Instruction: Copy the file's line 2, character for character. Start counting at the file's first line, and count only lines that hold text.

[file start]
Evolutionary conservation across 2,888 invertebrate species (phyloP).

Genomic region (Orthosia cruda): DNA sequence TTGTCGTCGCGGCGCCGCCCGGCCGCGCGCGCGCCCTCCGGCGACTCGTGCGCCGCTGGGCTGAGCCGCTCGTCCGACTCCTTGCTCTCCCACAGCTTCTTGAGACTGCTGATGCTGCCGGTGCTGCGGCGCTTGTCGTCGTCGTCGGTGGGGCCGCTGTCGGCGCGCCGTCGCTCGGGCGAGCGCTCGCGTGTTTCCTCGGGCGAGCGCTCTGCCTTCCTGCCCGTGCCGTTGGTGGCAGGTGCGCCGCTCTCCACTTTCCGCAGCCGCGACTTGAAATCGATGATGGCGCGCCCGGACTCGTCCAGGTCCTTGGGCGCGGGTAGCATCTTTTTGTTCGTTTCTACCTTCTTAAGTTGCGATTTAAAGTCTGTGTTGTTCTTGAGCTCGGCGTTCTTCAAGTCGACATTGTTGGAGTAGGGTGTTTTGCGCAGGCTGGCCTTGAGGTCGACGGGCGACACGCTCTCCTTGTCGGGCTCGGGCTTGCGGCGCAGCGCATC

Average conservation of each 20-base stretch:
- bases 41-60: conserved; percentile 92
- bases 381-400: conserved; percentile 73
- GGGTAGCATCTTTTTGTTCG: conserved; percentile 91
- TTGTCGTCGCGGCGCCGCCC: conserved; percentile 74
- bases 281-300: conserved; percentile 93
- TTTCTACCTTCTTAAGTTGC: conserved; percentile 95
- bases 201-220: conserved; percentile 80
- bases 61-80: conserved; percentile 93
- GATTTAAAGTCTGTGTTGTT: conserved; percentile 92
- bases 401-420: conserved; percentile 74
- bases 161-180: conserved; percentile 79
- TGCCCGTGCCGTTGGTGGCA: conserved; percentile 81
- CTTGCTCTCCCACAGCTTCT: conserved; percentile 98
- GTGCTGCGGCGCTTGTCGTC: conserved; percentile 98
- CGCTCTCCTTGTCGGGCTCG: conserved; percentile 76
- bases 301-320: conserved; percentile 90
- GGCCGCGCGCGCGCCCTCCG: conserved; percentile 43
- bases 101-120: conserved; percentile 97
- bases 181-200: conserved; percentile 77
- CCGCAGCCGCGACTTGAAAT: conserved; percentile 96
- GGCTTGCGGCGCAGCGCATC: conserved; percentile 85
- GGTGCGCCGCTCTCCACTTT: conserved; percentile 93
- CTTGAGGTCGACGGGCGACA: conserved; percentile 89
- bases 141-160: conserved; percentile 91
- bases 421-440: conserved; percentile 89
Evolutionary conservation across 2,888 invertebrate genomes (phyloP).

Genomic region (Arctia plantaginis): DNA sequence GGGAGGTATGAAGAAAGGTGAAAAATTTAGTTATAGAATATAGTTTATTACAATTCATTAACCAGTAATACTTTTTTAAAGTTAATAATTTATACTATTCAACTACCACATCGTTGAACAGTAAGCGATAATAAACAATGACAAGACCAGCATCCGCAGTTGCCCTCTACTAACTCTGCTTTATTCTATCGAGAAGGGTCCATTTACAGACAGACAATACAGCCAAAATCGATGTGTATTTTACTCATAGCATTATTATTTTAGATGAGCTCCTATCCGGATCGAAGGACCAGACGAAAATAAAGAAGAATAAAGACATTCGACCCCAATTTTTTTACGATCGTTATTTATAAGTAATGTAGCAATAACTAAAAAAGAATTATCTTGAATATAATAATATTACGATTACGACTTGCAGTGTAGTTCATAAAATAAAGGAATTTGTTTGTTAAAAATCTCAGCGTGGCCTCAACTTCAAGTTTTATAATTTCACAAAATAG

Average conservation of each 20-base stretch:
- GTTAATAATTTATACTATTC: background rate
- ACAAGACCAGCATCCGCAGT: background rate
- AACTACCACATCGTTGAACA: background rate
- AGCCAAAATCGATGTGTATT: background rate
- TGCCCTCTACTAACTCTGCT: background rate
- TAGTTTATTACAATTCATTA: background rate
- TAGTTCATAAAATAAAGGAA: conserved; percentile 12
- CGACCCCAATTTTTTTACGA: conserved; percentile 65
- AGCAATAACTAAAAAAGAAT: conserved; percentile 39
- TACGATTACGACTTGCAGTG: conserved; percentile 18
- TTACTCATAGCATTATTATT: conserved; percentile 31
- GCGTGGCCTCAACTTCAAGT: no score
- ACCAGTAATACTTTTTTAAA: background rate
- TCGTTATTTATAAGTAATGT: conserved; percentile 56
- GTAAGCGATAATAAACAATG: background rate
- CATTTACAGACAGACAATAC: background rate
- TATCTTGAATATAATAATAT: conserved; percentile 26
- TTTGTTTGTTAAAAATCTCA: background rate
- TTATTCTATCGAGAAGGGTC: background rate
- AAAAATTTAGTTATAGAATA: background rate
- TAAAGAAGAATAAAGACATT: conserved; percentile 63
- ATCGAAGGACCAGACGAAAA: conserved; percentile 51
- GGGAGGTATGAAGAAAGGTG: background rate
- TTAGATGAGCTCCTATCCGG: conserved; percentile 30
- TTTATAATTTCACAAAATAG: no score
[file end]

Genomic region (Orthosia cruda): DNA sequence TTGTCGTCGCGGCGCCGCCCGGCCGCGCGCGCGCCCTCCGGCGACTCGTGCGCCGCTGGGCTGAGCCGCTCGTCCGACTCCTTGCTCTCCCACAGCTTCTTGAGACTGCTGATGCTGCCGGTGCTGCGGCGCTTGTCGTCGTCGTCGGTGGGGCCGCTGTCGGCGCGCCGTCGCTCGGGCGAGCGCTCGCGTGTTTCCTCGGGCGAGCGCTCTGCCTTCCTGCCCGTGCCGTTGGTGGCAGGTGCGCCGCTCTCCACTTTCCGCAGCCGCGACTTGAAATCGATGATGGCGCGCCCGGACTCGTCCAGGTCCTTGGGCGCGGGTAGCATCTTTTTGTTCGTTTCTACCTTCTTAAGTTGCGATTTAAAGTCTGTGTTGTTCTTGAGCTCGGCGTTCTTCAAGTCGACATTGTTGGAGTAGGGTGTTTTGCGCAGGCTGGCCTTGAGGTCGACGGGCGACACGCTCTCCTTGTCGGGCTCGGGCTTGCGGCGCAGCGCATC